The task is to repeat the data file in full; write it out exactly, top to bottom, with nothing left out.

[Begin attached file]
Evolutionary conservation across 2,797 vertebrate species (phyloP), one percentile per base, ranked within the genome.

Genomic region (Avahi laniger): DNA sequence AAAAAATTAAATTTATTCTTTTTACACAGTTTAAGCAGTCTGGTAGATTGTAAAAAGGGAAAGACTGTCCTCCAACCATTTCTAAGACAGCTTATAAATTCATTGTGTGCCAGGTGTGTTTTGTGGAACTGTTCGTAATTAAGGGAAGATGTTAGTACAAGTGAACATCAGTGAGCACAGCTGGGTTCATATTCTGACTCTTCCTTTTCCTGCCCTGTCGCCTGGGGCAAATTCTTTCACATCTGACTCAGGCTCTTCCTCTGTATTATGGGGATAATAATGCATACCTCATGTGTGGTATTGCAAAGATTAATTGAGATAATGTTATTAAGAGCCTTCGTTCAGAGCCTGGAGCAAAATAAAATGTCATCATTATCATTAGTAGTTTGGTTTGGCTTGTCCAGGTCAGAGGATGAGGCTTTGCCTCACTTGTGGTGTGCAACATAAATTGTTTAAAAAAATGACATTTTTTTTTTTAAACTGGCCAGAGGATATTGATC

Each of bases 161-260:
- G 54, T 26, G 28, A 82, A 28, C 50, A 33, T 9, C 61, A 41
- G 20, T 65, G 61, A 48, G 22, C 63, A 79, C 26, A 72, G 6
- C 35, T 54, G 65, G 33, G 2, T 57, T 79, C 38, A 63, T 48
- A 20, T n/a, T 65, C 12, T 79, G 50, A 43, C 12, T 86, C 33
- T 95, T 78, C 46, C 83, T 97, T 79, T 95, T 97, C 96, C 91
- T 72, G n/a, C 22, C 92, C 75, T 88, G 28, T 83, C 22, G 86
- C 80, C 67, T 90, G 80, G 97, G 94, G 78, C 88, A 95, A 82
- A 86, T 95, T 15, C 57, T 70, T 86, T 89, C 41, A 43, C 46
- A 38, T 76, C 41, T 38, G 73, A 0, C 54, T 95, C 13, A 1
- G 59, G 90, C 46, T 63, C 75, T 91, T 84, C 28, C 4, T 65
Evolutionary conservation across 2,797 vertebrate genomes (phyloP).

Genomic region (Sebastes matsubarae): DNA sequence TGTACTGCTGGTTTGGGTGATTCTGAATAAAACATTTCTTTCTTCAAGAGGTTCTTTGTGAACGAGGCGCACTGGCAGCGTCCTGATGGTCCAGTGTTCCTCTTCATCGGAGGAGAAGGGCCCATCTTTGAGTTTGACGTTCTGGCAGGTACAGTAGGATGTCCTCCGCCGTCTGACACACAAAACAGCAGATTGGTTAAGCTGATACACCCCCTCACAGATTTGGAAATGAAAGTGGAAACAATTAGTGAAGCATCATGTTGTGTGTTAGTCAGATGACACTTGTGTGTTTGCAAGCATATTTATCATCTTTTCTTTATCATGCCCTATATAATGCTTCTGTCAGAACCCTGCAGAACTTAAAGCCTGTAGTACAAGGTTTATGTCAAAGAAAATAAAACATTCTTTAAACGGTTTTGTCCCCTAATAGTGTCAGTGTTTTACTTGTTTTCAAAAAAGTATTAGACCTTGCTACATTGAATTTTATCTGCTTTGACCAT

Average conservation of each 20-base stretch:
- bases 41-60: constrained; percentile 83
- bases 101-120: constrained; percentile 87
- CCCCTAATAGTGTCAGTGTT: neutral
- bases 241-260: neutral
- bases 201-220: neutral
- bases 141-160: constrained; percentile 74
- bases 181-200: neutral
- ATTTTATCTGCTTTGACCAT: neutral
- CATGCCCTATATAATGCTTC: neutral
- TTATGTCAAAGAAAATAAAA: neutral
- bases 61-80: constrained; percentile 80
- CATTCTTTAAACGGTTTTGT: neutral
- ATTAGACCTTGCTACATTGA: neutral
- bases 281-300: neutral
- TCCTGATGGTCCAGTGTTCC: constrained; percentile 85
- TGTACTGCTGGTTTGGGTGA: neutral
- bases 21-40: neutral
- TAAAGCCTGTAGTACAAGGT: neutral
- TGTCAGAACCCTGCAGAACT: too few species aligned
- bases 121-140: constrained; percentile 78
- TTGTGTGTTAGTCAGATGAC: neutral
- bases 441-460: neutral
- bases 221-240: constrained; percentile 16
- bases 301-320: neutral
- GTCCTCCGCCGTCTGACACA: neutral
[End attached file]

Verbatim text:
Evolutionary conservation across 2,797 vertebrate species (phyloP), one percentile per base, ranked within the genome.

Genomic region (Avahi laniger): DNA sequence AAAAAATTAAATTTATTCTTTTTACACAGTTTAAGCAGTCTGGTAGATTGTAAAAAGGGAAAGACTGTCCTCCAACCATTTCTAAGACAGCTTATAAATTCATTGTGTGCCAGGTGTGTTTTGTGGAACTGTTCGTAATTAAGGGAAGATGTTAGTACAAGTGAACATCAGTGAGCACAGCTGGGTTCATATTCTGACTCTTCCTTTTCCTGCCCTGTCGCCTGGGGCAAATTCTTTCACATCTGACTCAGGCTCTTCCTCTGTATTATGGGGATAATAATGCATACCTCATGTGTGGTATTGCAAAGATTAATTGAGATAATGTTATTAAGAGCCTTCGTTCAGAGCCTGGAGCAAAATAAAATGTCATCATTATCATTAGTAGTTTGGTTTGGCTTGTCCAGGTCAGAGGATGAGGCTTTGCCTCACTTGTGGTGTGCAACATAAATTGTTTAAAAAAATGACATTTTTTTTTTTAAACTGGCCAGAGGATATTGATC

Each of bases 161-260:
- G 54, T 26, G 28, A 82, A 28, C 50, A 33, T 9, C 61, A 41
- G 20, T 65, G 61, A 48, G 22, C 63, A 79, C 26, A 72, G 6
- C 35, T 54, G 65, G 33, G 2, T 57, T 79, C 38, A 63, T 48
- A 20, T n/a, T 65, C 12, T 79, G 50, A 43, C 12, T 86, C 33
- T 95, T 78, C 46, C 83, T 97, T 79, T 95, T 97, C 96, C 91
- T 72, G n/a, C 22, C 92, C 75, T 88, G 28, T 83, C 22, G 86
- C 80, C 67, T 90, G 80, G 97, G 94, G 78, C 88, A 95, A 82
- A 86, T 95, T 15, C 57, T 70, T 86, T 89, C 41, A 43, C 46
- A 38, T 76, C 41, T 38, G 73, A 0, C 54, T 95, C 13, A 1
- G 59, G 90, C 46, T 63, C 75, T 91, T 84, C 28, C 4, T 65
Evolutionary conservation across 2,797 vertebrate genomes (phyloP).

Genomic region (Sebastes matsubarae): DNA sequence TGTACTGCTGGTTTGGGTGATTCTGAATAAAACATTTCTTTCTTCAAGAGGTTCTTTGTGAACGAGGCGCACTGGCAGCGTCCTGATGGTCCAGTGTTCCTCTTCATCGGAGGAGAAGGGCCCATCTTTGAGTTTGACGTTCTGGCAGGTACAGTAGGATGTCCTCCGCCGTCTGACACACAAAACAGCAGATTGGTTAAGCTGATACACCCCCTCACAGATTTGGAAATGAAAGTGGAAACAATTAGTGAAGCATCATGTTGTGTGTTAGTCAGATGACACTTGTGTGTTTGCAAGCATATTTATCATCTTTTCTTTATCATGCCCTATATAATGCTTCTGTCAGAACCCTGCAGAACTTAAAGCCTGTAGTACAAGGTTTATGTCAAAGAAAATAAAACATTCTTTAAACGGTTTTGTCCCCTAATAGTGTCAGTGTTTTACTTGTTTTCAAAAAAGTATTAGACCTTGCTACATTGAATTTTATCTGCTTTGACCAT

Average conservation of each 20-base stretch:
- bases 41-60: constrained; percentile 83
- bases 101-120: constrained; percentile 87
- CCCCTAATAGTGTCAGTGTT: neutral
- bases 241-260: neutral
- bases 201-220: neutral
- bases 141-160: constrained; percentile 74
- bases 181-200: neutral
- ATTTTATCTGCTTTGACCAT: neutral
- CATGCCCTATATAATGCTTC: neutral
- TTATGTCAAAGAAAATAAAA: neutral
- bases 61-80: constrained; percentile 80
- CATTCTTTAAACGGTTTTGT: neutral
- ATTAGACCTTGCTACATTGA: neutral
- bases 281-300: neutral
- TCCTGATGGTCCAGTGTTCC: constrained; percentile 85
- TGTACTGCTGGTTTGGGTGA: neutral
- bases 21-40: neutral
- TAAAGCCTGTAGTACAAGGT: neutral
- TGTCAGAACCCTGCAGAACT: too few species aligned
- bases 121-140: constrained; percentile 78
- TTGTGTGTTAGTCAGATGAC: neutral
- bases 441-460: neutral
- bases 221-240: constrained; percentile 16
- bases 301-320: neutral
- GTCCTCCGCCGTCTGACACA: neutral